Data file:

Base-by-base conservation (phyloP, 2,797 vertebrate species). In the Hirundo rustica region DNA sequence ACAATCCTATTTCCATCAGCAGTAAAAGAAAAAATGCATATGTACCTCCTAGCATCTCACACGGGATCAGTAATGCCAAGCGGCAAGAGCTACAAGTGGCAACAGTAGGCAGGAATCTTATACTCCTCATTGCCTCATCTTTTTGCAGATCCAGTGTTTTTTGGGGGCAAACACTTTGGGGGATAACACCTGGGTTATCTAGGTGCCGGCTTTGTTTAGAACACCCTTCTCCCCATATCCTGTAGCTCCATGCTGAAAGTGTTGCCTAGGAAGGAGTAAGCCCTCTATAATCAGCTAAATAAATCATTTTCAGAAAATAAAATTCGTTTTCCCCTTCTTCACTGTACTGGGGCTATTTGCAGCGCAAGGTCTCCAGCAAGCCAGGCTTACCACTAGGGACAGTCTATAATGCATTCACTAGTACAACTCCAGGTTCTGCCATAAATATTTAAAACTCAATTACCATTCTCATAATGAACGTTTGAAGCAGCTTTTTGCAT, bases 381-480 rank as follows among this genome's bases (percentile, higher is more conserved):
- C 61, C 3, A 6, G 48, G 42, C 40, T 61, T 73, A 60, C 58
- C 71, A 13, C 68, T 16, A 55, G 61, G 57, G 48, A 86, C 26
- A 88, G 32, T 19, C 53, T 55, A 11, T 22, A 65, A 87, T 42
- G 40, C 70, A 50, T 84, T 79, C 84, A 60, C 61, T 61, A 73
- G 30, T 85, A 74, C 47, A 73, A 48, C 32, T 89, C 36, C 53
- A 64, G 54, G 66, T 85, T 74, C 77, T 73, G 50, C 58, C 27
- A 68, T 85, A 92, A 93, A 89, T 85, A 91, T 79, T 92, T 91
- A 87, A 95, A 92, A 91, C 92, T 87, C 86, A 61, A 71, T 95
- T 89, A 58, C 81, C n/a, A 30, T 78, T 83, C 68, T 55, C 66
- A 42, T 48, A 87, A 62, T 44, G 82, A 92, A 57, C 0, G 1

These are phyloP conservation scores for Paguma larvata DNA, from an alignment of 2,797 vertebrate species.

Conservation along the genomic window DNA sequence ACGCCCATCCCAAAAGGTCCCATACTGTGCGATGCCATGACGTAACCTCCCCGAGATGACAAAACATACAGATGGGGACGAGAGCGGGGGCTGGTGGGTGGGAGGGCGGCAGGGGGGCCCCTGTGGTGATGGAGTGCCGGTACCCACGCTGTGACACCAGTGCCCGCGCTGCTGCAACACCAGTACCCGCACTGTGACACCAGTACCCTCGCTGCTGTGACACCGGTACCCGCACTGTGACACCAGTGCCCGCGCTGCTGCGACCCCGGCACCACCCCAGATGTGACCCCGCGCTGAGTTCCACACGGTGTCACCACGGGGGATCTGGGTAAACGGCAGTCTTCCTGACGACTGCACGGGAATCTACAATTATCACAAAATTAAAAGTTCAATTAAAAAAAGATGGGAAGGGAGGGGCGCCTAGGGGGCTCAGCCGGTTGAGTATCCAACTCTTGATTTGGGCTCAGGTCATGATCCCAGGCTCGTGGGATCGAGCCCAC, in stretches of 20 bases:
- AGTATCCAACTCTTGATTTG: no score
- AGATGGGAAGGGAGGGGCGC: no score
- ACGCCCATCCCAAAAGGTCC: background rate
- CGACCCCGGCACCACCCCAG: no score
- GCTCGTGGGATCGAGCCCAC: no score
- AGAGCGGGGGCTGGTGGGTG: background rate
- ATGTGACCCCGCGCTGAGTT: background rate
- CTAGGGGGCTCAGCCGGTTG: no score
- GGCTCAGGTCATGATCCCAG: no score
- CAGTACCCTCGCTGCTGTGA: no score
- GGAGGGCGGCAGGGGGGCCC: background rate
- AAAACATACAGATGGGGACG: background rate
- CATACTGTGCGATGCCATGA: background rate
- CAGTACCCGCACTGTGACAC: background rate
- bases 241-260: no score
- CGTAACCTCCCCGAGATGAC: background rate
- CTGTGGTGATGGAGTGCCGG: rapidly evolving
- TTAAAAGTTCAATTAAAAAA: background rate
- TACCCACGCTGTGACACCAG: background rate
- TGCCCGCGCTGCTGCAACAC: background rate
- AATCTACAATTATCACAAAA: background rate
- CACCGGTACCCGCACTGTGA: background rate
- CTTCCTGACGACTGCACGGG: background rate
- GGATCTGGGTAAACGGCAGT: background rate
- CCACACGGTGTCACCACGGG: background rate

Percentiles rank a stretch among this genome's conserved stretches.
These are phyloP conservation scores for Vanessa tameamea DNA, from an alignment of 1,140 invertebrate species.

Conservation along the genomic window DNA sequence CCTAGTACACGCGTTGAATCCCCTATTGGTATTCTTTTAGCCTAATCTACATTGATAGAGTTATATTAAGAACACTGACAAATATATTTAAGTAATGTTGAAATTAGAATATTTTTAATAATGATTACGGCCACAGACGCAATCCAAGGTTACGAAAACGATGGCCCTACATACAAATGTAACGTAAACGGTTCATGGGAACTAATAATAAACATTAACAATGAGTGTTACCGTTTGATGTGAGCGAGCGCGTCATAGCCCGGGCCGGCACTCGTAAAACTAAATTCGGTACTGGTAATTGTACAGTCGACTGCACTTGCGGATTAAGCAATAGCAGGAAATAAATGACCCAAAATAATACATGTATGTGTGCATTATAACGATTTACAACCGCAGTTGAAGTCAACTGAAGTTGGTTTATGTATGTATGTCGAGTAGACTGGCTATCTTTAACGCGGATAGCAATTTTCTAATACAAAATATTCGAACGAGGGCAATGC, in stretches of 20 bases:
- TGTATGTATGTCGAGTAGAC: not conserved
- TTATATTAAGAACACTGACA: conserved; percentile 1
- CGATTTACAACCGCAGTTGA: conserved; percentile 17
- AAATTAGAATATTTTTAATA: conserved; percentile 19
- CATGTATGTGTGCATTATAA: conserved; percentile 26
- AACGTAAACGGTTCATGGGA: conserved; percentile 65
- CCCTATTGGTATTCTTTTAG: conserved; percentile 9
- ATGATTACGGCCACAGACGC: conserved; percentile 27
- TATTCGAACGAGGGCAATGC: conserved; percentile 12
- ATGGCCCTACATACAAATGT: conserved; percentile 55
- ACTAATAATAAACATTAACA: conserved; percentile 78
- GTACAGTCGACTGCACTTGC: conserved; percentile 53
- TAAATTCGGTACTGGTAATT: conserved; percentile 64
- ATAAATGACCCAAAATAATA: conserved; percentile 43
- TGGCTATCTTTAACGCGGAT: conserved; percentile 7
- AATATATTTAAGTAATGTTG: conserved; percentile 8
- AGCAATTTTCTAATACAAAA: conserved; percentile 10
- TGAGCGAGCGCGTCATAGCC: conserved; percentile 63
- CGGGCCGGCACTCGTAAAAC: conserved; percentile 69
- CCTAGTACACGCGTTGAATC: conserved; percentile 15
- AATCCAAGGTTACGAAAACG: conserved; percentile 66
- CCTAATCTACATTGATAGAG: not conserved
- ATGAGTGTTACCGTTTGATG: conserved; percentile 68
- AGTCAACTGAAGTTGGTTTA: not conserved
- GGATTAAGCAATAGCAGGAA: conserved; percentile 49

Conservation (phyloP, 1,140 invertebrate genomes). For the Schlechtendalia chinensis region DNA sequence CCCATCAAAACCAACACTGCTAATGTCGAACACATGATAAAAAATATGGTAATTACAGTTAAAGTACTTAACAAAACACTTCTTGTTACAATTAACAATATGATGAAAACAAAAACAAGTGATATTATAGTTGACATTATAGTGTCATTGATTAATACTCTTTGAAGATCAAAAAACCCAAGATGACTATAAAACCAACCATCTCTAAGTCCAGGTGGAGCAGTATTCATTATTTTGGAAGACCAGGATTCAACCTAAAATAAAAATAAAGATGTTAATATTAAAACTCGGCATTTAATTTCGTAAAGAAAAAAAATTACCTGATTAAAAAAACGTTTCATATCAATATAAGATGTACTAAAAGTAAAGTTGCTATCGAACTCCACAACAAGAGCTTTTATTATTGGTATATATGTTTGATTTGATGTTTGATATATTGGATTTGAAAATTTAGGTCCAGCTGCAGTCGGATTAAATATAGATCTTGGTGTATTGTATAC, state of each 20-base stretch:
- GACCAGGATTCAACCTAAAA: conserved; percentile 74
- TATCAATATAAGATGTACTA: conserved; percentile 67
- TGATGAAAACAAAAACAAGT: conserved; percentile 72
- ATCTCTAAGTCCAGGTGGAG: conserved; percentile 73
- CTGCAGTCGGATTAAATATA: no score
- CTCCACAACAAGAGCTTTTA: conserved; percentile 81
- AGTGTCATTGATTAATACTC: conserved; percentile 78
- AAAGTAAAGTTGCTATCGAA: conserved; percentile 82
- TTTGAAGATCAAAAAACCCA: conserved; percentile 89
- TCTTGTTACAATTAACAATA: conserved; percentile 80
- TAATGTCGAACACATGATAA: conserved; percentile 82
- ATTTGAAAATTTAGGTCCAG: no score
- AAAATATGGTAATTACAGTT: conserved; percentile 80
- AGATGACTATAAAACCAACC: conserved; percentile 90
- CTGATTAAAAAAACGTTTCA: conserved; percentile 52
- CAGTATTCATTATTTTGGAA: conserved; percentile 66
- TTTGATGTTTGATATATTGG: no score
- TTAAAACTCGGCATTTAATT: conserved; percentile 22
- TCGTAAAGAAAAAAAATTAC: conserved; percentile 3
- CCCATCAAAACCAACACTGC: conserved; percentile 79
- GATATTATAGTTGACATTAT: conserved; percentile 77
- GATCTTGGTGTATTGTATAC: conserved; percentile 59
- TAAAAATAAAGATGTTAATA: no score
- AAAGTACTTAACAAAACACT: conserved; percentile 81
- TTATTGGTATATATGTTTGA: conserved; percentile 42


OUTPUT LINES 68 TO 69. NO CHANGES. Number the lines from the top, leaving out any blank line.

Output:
- GACCAGGATTCAACCTAAAA: conserved; percentile 74
- TATCAATATAAGATGTACTA: conserved; percentile 67